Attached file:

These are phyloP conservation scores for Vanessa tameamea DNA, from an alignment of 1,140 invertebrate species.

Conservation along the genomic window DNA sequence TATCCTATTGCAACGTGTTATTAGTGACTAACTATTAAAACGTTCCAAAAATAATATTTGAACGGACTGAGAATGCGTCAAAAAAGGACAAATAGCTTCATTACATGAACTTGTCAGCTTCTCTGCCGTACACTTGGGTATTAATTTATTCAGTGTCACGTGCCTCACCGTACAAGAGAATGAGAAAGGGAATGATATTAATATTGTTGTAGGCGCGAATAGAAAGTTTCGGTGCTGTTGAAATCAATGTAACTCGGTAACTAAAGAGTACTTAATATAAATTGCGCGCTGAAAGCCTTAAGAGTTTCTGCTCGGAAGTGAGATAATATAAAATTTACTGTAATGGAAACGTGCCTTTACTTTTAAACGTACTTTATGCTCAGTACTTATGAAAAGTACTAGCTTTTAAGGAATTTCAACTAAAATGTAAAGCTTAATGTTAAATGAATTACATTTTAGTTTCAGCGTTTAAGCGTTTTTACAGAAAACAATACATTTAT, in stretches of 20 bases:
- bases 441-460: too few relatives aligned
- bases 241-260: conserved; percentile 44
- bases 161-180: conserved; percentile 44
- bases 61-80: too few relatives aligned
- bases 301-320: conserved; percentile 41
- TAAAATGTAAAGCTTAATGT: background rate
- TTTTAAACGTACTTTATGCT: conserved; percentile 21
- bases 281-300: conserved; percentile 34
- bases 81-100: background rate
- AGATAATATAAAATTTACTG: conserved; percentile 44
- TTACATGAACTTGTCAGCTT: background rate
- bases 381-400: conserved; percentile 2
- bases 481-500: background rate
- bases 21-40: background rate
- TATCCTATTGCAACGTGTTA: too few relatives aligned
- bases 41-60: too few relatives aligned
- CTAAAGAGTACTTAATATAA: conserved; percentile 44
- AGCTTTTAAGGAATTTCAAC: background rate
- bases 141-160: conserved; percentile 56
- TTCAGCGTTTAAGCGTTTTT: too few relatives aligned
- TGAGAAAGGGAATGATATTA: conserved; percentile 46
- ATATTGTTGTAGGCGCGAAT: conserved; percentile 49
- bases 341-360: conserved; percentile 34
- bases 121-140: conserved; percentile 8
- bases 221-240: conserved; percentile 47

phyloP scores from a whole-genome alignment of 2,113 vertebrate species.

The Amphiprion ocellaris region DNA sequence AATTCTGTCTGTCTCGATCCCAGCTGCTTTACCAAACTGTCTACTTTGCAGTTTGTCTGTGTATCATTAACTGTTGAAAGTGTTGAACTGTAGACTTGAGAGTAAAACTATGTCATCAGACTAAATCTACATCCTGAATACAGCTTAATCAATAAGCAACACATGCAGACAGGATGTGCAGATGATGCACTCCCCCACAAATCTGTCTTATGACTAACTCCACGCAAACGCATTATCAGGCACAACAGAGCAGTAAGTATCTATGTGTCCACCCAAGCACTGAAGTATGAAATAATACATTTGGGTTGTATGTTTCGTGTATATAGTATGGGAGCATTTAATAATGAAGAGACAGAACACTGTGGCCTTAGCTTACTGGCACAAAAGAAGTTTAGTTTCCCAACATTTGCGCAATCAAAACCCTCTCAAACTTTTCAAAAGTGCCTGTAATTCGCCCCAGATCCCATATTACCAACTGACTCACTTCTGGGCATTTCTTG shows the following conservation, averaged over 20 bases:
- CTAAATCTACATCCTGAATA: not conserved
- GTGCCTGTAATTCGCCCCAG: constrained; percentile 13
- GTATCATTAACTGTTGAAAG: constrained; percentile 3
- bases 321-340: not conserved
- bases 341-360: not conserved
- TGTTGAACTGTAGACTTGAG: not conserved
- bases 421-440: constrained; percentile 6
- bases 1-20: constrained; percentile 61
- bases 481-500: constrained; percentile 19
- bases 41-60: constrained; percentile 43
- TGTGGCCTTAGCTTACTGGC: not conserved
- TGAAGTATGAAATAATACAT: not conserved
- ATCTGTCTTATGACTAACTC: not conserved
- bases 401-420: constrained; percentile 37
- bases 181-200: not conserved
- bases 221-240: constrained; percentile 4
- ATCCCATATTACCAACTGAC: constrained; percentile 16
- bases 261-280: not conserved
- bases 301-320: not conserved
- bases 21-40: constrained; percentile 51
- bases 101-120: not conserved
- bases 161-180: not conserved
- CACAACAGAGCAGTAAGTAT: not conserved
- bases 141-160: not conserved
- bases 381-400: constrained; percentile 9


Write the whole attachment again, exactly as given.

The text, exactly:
These are phyloP conservation scores for Vanessa tameamea DNA, from an alignment of 1,140 invertebrate species.

Conservation along the genomic window DNA sequence TATCCTATTGCAACGTGTTATTAGTGACTAACTATTAAAACGTTCCAAAAATAATATTTGAACGGACTGAGAATGCGTCAAAAAAGGACAAATAGCTTCATTACATGAACTTGTCAGCTTCTCTGCCGTACACTTGGGTATTAATTTATTCAGTGTCACGTGCCTCACCGTACAAGAGAATGAGAAAGGGAATGATATTAATATTGTTGTAGGCGCGAATAGAAAGTTTCGGTGCTGTTGAAATCAATGTAACTCGGTAACTAAAGAGTACTTAATATAAATTGCGCGCTGAAAGCCTTAAGAGTTTCTGCTCGGAAGTGAGATAATATAAAATTTACTGTAATGGAAACGTGCCTTTACTTTTAAACGTACTTTATGCTCAGTACTTATGAAAAGTACTAGCTTTTAAGGAATTTCAACTAAAATGTAAAGCTTAATGTTAAATGAATTACATTTTAGTTTCAGCGTTTAAGCGTTTTTACAGAAAACAATACATTTAT, in stretches of 20 bases:
- bases 441-460: too few relatives aligned
- bases 241-260: conserved; percentile 44
- bases 161-180: conserved; percentile 44
- bases 61-80: too few relatives aligned
- bases 301-320: conserved; percentile 41
- TAAAATGTAAAGCTTAATGT: background rate
- TTTTAAACGTACTTTATGCT: conserved; percentile 21
- bases 281-300: conserved; percentile 34
- bases 81-100: background rate
- AGATAATATAAAATTTACTG: conserved; percentile 44
- TTACATGAACTTGTCAGCTT: background rate
- bases 381-400: conserved; percentile 2
- bases 481-500: background rate
- bases 21-40: background rate
- TATCCTATTGCAACGTGTTA: too few relatives aligned
- bases 41-60: too few relatives aligned
- CTAAAGAGTACTTAATATAA: conserved; percentile 44
- AGCTTTTAAGGAATTTCAAC: background rate
- bases 141-160: conserved; percentile 56
- TTCAGCGTTTAAGCGTTTTT: too few relatives aligned
- TGAGAAAGGGAATGATATTA: conserved; percentile 46
- ATATTGTTGTAGGCGCGAAT: conserved; percentile 49
- bases 341-360: conserved; percentile 34
- bases 121-140: conserved; percentile 8
- bases 221-240: conserved; percentile 47

phyloP scores from a whole-genome alignment of 2,113 vertebrate species.

The Amphiprion ocellaris region DNA sequence AATTCTGTCTGTCTCGATCCCAGCTGCTTTACCAAACTGTCTACTTTGCAGTTTGTCTGTGTATCATTAACTGTTGAAAGTGTTGAACTGTAGACTTGAGAGTAAAACTATGTCATCAGACTAAATCTACATCCTGAATACAGCTTAATCAATAAGCAACACATGCAGACAGGATGTGCAGATGATGCACTCCCCCACAAATCTGTCTTATGACTAACTCCACGCAAACGCATTATCAGGCACAACAGAGCAGTAAGTATCTATGTGTCCACCCAAGCACTGAAGTATGAAATAATACATTTGGGTTGTATGTTTCGTGTATATAGTATGGGAGCATTTAATAATGAAGAGACAGAACACTGTGGCCTTAGCTTACTGGCACAAAAGAAGTTTAGTTTCCCAACATTTGCGCAATCAAAACCCTCTCAAACTTTTCAAAAGTGCCTGTAATTCGCCCCAGATCCCATATTACCAACTGACTCACTTCTGGGCATTTCTTG shows the following conservation, averaged over 20 bases:
- CTAAATCTACATCCTGAATA: not conserved
- GTGCCTGTAATTCGCCCCAG: constrained; percentile 13
- GTATCATTAACTGTTGAAAG: constrained; percentile 3
- bases 321-340: not conserved
- bases 341-360: not conserved
- TGTTGAACTGTAGACTTGAG: not conserved
- bases 421-440: constrained; percentile 6
- bases 1-20: constrained; percentile 61
- bases 481-500: constrained; percentile 19
- bases 41-60: constrained; percentile 43
- TGTGGCCTTAGCTTACTGGC: not conserved
- TGAAGTATGAAATAATACAT: not conserved
- ATCTGTCTTATGACTAACTC: not conserved
- bases 401-420: constrained; percentile 37
- bases 181-200: not conserved
- bases 221-240: constrained; percentile 4
- ATCCCATATTACCAACTGAC: constrained; percentile 16
- bases 261-280: not conserved
- bases 301-320: not conserved
- bases 21-40: constrained; percentile 51
- bases 101-120: not conserved
- bases 161-180: not conserved
- CACAACAGAGCAGTAAGTAT: not conserved
- bases 141-160: not conserved
- bases 381-400: constrained; percentile 9